(DHCP) Service for IPv6", RFC 3736, April 2004.

   [RFC4213]  Nordmark, E. and R. Gilligan, "Basic Transition Mechanisms
              for IPv6 Hosts and Routers", RFC 4213, October 2005.

7.2.  Informative References

   [RFC2131]  Droms, R., "Dynamic Host Configuration Protocol",
              RFC 2131, March 1997.

   [RFC3315]  Droms, R., Bound, J., Volz, B., Lemon, T., Perkins, C.,
              and M. Carney, "Dynamic Host Configuration Protocol for
              IPv6 (DHCPv6)", RFC 3315, July 2003.

   [RFC3633]  Troan, O. and R. Droms, "IPv6 Prefix Options for Dynamic
              Host Configuration Protocol (DHCP) version 6", RFC 3633,
              December 2003.

   [RFC3927]  Cheshire, S., Aboba, B., and E. Guttman, "Dynamic
              Configuration of IPv4 Link-Local Addresses", RFC 3927,
              May 2005.

   [RFC4074]  Morishita, Y. and T. Jinmei, "Common Misbehavior Against
              DNS Queries for IPv6 Addresses", RFC 4074, May 2005.

   [RFC4861]  Narten, T., Nordmark, E., Simpson, W., and H. Soliman,
              "Neighbor Discovery for IP version 6 (IPv6)", RFC 4861,
              September 2007.

   [RFC5942]  Singh, H., Beebee, W., and E. Nordmark, "IPv6 Subnet
              Model: The Relationship between Links and Subnet
              Prefixes", RFC 5942, July 2010.

   [RFC6052]  Bao, C., Huitema, C., Bagnulo, M., Boucadair, M., and X.
              Li, "IPv6 Addressing of IPv4/IPv6 Translators", RFC 6052,
              October 2010.

   [RFC6144]  Baker, F., Li, X., Bao, C., and K. Yin, "Framework for
              IPv4/IPv6 Translation", RFC 6144, April 2011.

   [RFC6145]  Li, X., Bao, C., and F. Baker, "IP/ICMP Translation
              Algorithm", RFC 6145, April 2011.



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   [RFC6146]  Bagnulo, M., Matthews, P., and I. van Beijnum, "Stateful
              NAT64: Network Address and Protocol Translation from IPv6
              Clients to IPv4 Servers", RFC 6146, April 2011.

   [RFC6147]  Bagnulo, M., Sullivan, A., Matthews, P., and I. van
              Beijnum, "DNS64: DNS Extensions for Network Address
              Translation from IPv6 Clients to IPv4 Servers", RFC 6147,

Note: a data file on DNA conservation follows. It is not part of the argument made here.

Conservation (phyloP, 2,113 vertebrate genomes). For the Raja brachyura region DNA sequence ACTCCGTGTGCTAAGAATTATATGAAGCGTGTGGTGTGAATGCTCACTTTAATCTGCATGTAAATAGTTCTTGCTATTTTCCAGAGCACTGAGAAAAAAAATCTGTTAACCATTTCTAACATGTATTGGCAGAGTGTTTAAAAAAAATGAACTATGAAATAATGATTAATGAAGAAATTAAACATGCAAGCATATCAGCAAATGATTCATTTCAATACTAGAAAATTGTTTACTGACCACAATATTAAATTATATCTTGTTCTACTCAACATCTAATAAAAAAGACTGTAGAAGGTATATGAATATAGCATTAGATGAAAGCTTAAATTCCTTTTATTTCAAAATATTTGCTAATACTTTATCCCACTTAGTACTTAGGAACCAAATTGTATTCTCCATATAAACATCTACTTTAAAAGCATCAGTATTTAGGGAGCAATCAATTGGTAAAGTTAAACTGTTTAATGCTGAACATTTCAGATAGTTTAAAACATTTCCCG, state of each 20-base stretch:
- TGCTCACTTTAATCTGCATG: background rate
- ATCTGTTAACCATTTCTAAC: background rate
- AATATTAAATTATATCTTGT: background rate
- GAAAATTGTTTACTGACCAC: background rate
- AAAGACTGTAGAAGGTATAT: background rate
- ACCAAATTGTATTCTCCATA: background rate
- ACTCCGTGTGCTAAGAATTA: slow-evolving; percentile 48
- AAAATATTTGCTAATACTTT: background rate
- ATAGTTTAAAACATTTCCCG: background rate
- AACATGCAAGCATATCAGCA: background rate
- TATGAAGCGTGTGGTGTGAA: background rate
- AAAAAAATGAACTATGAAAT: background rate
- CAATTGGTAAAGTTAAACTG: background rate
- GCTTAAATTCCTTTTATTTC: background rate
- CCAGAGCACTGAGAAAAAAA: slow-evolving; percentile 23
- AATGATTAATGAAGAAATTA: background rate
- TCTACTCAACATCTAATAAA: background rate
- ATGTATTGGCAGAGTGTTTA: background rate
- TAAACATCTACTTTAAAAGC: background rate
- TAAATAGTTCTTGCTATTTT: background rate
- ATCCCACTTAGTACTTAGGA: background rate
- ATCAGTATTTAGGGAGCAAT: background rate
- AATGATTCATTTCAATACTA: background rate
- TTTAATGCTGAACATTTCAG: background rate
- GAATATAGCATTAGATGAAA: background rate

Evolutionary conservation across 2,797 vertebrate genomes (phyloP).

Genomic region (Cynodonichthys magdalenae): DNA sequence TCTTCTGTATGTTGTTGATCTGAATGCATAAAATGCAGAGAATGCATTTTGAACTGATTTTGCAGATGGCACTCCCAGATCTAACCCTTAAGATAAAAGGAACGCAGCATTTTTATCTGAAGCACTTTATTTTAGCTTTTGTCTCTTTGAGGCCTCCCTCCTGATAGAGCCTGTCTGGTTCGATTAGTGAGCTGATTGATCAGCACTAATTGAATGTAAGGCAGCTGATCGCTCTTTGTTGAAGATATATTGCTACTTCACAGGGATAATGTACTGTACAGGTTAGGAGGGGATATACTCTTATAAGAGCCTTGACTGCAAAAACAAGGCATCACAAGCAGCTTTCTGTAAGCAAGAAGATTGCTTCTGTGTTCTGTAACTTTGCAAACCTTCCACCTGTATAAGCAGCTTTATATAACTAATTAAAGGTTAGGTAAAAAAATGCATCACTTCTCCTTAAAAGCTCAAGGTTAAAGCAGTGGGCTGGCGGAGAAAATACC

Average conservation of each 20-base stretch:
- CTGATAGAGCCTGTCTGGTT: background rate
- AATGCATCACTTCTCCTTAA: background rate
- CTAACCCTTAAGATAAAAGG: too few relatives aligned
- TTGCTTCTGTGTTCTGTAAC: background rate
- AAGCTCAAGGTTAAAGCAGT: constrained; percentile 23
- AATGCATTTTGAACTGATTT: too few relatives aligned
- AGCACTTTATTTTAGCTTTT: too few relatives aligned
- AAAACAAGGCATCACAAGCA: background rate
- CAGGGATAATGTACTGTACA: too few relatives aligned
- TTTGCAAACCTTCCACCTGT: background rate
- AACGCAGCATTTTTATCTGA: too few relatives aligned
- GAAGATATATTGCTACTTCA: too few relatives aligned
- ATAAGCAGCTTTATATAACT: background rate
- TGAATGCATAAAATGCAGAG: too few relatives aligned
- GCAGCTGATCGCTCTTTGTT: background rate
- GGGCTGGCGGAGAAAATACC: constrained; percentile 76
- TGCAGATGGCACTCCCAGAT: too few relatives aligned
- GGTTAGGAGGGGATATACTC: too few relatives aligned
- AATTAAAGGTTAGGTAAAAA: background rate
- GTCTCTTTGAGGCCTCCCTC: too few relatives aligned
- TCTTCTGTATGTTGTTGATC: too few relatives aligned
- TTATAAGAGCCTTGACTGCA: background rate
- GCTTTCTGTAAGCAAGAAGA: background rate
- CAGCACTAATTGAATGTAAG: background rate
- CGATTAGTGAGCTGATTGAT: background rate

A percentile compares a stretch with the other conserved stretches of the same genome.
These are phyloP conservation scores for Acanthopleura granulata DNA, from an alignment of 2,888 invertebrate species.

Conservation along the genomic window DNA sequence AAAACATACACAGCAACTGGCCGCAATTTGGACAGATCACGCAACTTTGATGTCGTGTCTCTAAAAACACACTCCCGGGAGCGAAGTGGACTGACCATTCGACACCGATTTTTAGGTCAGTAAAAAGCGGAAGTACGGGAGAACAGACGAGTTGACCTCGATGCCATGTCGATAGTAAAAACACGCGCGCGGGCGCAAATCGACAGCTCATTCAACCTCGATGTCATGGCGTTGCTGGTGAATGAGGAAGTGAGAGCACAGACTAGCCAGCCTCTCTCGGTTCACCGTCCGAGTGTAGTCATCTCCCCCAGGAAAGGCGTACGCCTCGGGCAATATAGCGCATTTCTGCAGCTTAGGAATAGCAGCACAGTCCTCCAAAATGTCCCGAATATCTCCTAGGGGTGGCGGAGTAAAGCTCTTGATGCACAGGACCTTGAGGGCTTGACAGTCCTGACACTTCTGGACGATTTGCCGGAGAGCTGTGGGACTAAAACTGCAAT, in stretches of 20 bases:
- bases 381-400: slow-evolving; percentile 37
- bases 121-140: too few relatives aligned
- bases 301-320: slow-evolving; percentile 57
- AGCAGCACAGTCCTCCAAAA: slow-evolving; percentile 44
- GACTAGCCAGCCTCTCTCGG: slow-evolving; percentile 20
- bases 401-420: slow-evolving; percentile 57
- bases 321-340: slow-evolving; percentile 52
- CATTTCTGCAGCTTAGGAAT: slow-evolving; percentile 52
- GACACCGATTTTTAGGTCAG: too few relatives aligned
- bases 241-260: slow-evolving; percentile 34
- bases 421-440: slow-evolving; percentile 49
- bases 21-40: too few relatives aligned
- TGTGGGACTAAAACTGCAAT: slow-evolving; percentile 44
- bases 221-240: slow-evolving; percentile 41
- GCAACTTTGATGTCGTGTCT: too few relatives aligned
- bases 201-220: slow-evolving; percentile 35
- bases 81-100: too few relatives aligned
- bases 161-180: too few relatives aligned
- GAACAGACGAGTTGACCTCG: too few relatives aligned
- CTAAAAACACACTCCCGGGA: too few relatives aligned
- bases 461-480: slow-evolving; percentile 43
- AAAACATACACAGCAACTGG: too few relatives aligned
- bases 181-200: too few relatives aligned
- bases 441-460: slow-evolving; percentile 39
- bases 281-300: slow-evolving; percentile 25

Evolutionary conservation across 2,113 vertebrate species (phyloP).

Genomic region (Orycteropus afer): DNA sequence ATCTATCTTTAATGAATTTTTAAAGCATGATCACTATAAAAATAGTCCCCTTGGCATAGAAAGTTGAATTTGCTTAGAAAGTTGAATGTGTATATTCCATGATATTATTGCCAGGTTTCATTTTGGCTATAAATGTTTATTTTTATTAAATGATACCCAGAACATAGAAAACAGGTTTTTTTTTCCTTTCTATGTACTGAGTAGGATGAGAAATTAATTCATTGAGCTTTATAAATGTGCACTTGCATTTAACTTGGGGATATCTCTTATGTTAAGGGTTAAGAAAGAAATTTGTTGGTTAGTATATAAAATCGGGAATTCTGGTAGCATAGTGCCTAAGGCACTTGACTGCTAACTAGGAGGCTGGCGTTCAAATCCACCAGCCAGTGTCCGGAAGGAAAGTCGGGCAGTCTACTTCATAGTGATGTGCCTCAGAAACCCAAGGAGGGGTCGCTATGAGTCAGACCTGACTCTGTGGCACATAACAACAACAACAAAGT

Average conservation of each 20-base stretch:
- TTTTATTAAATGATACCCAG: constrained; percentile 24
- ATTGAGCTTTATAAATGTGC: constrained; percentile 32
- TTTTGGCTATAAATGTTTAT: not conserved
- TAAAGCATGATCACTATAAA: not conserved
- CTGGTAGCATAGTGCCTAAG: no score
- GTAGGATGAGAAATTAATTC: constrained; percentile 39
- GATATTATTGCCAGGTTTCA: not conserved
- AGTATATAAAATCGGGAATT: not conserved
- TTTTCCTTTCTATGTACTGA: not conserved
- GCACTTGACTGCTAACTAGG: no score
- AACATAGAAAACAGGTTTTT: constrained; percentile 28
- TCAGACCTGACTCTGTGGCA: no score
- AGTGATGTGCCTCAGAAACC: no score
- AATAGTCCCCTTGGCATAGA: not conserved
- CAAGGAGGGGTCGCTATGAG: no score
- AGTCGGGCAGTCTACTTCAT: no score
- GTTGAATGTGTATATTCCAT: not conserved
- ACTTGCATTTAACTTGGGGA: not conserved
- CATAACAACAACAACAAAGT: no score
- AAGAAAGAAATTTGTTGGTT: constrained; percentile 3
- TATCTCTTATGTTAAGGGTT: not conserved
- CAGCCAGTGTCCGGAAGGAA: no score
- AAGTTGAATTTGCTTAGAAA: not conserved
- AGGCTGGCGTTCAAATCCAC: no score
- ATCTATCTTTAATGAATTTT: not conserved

April 2011.

   [RFC6384]  van Beijnum, I., "An FTP Application Layer Gateway (ALG)
              for IPv6-to-IPv4 Translation", RFC 6384, October 2011.

   [RFC6555]  Wing, D. and A. Yourtchenko, "Happy Eyeballs: Success with
              Dual-Stack Hosts", RFC 6555, April 2012.

   [RFC6586]  Arkko, J. and A. Keranen, "Experiences from an IPv6-Only
              Network", RFC 6586, April 2012.

   [RFC6603]  Korhonen, J., Savolainen, T., Krishnan, S., and O. Troan,
              "Prefix Exclude Option for DHCPv6-based Prefix
              Delegation", RFC 6603, May 2012.


Appendix A.  Acknowledgments

   T. Jinmei of Internet Systems Consortium for providing DNS A filter
   patch of Bind 9.

   O. Onoe of Sony Corporation for his deep inspection and testing of
   end node devices in WIDE project meeting in September 2012.

   Interop Tokyo 2013 NOC members and Nano Opt Media for providing a
   field trial of this DNS A Record Filter solution as a service
   network.  Especially, K. Mano of A10 Networks and STM members for
   their deep inspection and testing.


Authors' Addresses

   Hiroaki Hazeyama
   NAIST / WIDE Project
   Takayama 8916-5
   Nara,
   Japan

   Phone: +81 743 72 5216
   Email: hiroa-ha@is.naist.jp




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   Tomohiro Ishihara
   Univ. of Tokyo / WIDE Project
   3-8-1 Komaba, Meguro
   Tokyo,
   Japan

   Email: sho@c.u-tokyo.ac.jp


   Osamu Nakamura
   Keio Univ. / WIDE Project
   5322 Endo
   Kanagawa,
   Japan

   Email: osamu@wide.ad.jp